Beijing Contemporary Art Fair 2024

May 23rd – 26th, 2024

No.11 Hall of the National Agricultural Exhibition Center, Beijing

Booth 1C

Antenna Space will present works by seven artists at Booth C1 of Beijing Dangdai Art Fair 2024: Cong Cong, Owen Fu, Hong Yan, Li Ming, Liu Yin, Tara Walters, and Yu Honglei.  Meanwhile, Yu Honglei’s sculpture Sisters Down the Hill will be exhibited in the public art creation unit “Wonder”.

The serene yet melancholic daily life is enveloped by Owen Fu‘s subtle brushstrokes and texture on the canvas. Layers of thin colors tint these ambiguous and intertwined mornings and evenings, revealing the strange perception hidden beneath precise images. This experience of pareidolia is distinct from dreams; it resembles a form of linguistic telepathy, an imperceptible insight into the secular world’s enlightenment and penetration. In the artwork, like reconstructed constellations, scattered pearls are unexpectedly interconnected within the canvas; they shimmer in chaos, hinting at a surging, unincorporated sensibility.

Li Ming‘s videos and readymade sculptures possess a quality of chance and playfulness, taking their point of departure from ordinary and subtle signifiers to excavate, document, and present the evolution of images and concepts within the context of the times. They also draw connections from the artist’s own cultural and identity background. This sculpture, reminiscent of Dadaism, stems from Li Ming’s interest in the balancing tricks, a folk art created by workers during their leisure time on short video platforms, yet bearing striking similarities to Western contemporary art pieces. Parallel identities and classes, culture and history, seem to converge and condense here.

Hongyan‘s works are feature in capturing and depicting those trivial fragments of life that have not yet been penetrated, and with a consistent style that implies a long care for the spirit and nature of life. The resilience of life and the tension of life are seen in every scene. The colours change as the seasons change, as if going to the instinctive enlightenment and searching; depicting the point to the end and leaving a large area of white space, as if from the source of wisdom and abundance. With her childish and naïve brushstrokes, Hongyan tells us that people and the world are the same as everything else, and that people and life should breathe together. Things on Untitled (couple-1) and Untitled (couple-2) appear to be still, the subjects in the picture are at a distance from each other, and the cold and clear tone of the colours flows with an indescribable charm, which attracts people to reverie.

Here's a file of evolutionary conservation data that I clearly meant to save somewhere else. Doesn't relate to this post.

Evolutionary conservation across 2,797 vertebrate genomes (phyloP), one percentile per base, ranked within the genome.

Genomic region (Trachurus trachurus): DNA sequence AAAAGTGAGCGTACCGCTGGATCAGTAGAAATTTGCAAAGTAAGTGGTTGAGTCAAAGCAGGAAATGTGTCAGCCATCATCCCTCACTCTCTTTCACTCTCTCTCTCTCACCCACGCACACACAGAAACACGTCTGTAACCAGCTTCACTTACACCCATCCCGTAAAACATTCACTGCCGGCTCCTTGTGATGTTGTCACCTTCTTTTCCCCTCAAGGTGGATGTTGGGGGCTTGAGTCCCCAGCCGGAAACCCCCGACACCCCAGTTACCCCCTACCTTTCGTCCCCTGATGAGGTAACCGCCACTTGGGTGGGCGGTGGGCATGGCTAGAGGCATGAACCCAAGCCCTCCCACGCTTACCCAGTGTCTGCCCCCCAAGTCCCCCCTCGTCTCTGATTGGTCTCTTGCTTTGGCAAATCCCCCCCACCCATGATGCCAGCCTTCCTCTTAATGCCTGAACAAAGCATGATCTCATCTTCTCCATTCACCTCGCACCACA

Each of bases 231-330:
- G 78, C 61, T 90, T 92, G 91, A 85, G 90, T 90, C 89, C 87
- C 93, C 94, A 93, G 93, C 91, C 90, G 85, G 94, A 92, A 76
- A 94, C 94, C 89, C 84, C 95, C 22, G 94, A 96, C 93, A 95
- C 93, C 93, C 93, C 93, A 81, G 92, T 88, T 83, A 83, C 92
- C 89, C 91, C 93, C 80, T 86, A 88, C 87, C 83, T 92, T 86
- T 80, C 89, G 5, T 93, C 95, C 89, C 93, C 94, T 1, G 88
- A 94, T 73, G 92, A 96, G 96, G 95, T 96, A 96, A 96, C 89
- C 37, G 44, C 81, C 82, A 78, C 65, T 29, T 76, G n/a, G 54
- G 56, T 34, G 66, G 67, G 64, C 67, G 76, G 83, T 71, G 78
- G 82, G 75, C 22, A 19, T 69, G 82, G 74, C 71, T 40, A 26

Yu Honglei‘s works construct an open visual culture system, using a diverse symbolic system to convey the essence of things; these sculptures refer to the physical sensations brought about by any shape in space, and they change in the sequence of things without depending on text; the ambiguous gaps between signifier and signified make both full of plasticity. ,#11 can be understood as an abstract head portrait: branch-like lines are extended from the main block, structurally extending the dialogue between line and plane; the collage of textured pink metal, emerald green felt, and silver bolt reflects the contrasting textures of hard and soft, as well as the intertextual relationship between partial and the whole.

Cong‘s paintings preserve individual experiences with rich traces, as she delves into the abundance of the mundanity through prolonged solitude. These lyrical and naive brushstrokes grow freely, drawing inspiration from natural forms, yet summoning movement within tranquility through shifts in weight, thickness, humidity and direction. The multiplicity of time and space, and the fluidity of body and senses constantly project, intersect, and entangled, collectively composing the animism within the canvas. The courtyards in Congcong’s paintings are the transformations of her inner palaces, while the wandering of the heart and soul is her brave way of confronting the chaotic and void world.

Liu Yin‘s series of works based on the images of Snow White and Alice are her projections of the current situation of women. In Liu Yin’s view, the story of Snow White and Alice tells the reality that women have been on the run, hiding behind emotions and adventures is that women are often in danger of being ignored and ignored. Like the controversy over the image of Marilyn Monroe in contemporary art, Snow White, as a representation of the female image, reflects the essence of women being gazed at, evaluated, and even shaped and constructed in popular discourse. Through the expression of cross-montage, Liu Yin constantly reproduces the same fragment in the fairy tale from multiple perspectives, and sends out a richer level of understanding and reflection on the same instant, so as to carry out a more diversified interpretation of female identity and situation.

Tara Walters‘ ethereal painting practice is a seamless blend of meditation and spiritualism. She harnesses elements of the material world, such as seawater, sand, and shell dust, to capture the fleeting language of our intuition and memories, imbuing her works with a subtle and enigmatic glow that serves as a launching point for our mental and spiritual voyages. The soft hues and dreamlike atmosphere of her paintings mask a profound exploration of meaning behind seemingly innocent subjects, transforming them into hypertexts that transport viewers to a liminal state between memory and imagination.

Wonder Unit

Yu Honglei‘s Sisters down the hill decomposes and transforms the flexion and extension movements of the legs, summarizing the body posture into a shape; the artist uses silver metal pigment to cover the surface of this sculpture set, and its homogeneous, plain and colorless characteristics allow the sculptural language to be fully displayed under the light.


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